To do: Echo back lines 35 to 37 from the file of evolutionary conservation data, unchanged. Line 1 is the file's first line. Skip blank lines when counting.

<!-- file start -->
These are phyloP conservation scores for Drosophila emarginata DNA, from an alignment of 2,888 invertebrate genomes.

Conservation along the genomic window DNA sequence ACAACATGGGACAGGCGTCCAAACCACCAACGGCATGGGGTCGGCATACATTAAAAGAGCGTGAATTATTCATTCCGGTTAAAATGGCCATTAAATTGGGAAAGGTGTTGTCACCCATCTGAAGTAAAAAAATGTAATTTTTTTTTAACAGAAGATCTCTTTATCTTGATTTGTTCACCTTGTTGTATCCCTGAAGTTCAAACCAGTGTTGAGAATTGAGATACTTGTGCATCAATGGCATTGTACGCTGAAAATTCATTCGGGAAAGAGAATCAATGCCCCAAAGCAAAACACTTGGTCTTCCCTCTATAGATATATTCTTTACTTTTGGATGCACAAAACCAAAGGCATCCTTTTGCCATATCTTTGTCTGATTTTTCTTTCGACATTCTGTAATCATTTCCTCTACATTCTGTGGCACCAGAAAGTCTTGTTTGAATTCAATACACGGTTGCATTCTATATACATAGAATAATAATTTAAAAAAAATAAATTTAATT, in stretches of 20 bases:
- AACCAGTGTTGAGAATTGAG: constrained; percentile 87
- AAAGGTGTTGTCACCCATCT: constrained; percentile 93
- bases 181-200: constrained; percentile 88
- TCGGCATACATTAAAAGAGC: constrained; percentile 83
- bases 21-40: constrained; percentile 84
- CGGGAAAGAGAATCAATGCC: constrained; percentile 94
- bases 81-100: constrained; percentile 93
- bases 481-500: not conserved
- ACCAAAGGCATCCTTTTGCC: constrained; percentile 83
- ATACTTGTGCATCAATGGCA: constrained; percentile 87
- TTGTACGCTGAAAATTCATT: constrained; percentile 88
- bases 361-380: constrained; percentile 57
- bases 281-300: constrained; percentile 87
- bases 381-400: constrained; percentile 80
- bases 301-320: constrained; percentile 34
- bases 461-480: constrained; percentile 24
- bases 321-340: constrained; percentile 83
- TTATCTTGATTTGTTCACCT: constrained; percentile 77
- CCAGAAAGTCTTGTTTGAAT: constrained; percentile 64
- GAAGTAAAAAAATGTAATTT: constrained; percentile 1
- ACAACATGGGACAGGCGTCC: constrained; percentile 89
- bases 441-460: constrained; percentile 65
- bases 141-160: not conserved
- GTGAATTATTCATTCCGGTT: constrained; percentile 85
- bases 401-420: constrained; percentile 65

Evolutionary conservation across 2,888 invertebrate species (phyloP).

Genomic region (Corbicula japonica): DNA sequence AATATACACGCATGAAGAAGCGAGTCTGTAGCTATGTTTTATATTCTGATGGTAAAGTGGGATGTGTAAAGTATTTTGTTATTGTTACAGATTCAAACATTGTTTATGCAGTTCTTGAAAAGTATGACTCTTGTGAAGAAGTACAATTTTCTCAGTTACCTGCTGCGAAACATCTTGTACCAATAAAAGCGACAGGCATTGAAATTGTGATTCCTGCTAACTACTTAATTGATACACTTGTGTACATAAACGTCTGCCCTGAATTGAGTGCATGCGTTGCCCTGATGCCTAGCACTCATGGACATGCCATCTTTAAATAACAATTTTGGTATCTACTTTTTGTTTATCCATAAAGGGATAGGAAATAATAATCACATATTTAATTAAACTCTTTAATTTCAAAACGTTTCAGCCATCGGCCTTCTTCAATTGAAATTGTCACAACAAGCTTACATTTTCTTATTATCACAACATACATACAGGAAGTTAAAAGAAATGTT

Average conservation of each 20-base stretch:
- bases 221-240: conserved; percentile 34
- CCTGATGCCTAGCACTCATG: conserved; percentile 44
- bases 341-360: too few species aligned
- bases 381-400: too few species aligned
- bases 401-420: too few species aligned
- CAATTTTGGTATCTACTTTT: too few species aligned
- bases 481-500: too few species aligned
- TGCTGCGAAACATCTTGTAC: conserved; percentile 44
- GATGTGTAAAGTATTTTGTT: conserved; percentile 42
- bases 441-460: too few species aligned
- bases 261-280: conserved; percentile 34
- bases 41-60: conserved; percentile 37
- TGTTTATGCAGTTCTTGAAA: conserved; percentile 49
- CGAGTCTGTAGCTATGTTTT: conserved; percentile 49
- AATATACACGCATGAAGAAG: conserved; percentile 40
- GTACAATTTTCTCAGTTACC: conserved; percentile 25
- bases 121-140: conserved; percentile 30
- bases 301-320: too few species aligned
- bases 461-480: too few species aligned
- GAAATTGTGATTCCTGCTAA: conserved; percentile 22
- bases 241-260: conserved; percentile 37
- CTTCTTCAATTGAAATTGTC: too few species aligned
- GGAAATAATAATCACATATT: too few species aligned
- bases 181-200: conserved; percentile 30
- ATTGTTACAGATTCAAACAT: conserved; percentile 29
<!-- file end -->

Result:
- bases 401-420: too few species aligned
- CAATTTTGGTATCTACTTTT: too few species aligned
- bases 481-500: too few species aligned